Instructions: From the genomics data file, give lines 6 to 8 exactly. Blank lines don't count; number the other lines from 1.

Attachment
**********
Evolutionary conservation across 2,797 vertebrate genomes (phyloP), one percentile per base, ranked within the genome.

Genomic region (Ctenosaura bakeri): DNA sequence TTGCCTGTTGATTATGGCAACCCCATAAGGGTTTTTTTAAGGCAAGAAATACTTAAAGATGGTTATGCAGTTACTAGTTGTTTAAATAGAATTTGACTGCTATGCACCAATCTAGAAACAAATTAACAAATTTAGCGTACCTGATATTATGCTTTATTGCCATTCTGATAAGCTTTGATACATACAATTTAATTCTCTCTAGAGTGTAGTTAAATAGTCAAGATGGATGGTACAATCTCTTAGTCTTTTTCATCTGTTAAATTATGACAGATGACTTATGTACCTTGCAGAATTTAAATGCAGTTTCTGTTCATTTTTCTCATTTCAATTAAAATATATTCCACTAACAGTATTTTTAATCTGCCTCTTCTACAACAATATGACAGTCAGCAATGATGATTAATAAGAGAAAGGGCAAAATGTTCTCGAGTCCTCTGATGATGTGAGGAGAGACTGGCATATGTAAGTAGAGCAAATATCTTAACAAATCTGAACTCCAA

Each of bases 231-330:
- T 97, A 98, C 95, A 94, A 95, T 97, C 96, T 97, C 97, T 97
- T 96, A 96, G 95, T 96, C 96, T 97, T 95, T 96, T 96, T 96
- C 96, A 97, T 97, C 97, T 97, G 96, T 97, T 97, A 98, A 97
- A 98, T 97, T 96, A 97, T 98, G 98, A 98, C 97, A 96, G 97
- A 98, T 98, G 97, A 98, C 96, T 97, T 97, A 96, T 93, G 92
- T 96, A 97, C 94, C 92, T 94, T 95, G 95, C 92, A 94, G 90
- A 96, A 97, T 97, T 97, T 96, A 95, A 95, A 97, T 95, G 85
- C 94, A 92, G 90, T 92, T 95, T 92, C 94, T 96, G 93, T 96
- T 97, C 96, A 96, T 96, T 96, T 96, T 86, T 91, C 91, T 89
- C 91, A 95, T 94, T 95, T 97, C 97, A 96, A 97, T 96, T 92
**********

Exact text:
- C 96, A 97, T 97, C 97, T 97, G 96, T 97, T 97, A 98, A 97
- A 98, T 97, T 96, A 97, T 98, G 98, A 98, C 97, A 96, G 97
- A 98, T 98, G 97, A 98, C 96, T 97, T 97, A 96, T 93, G 92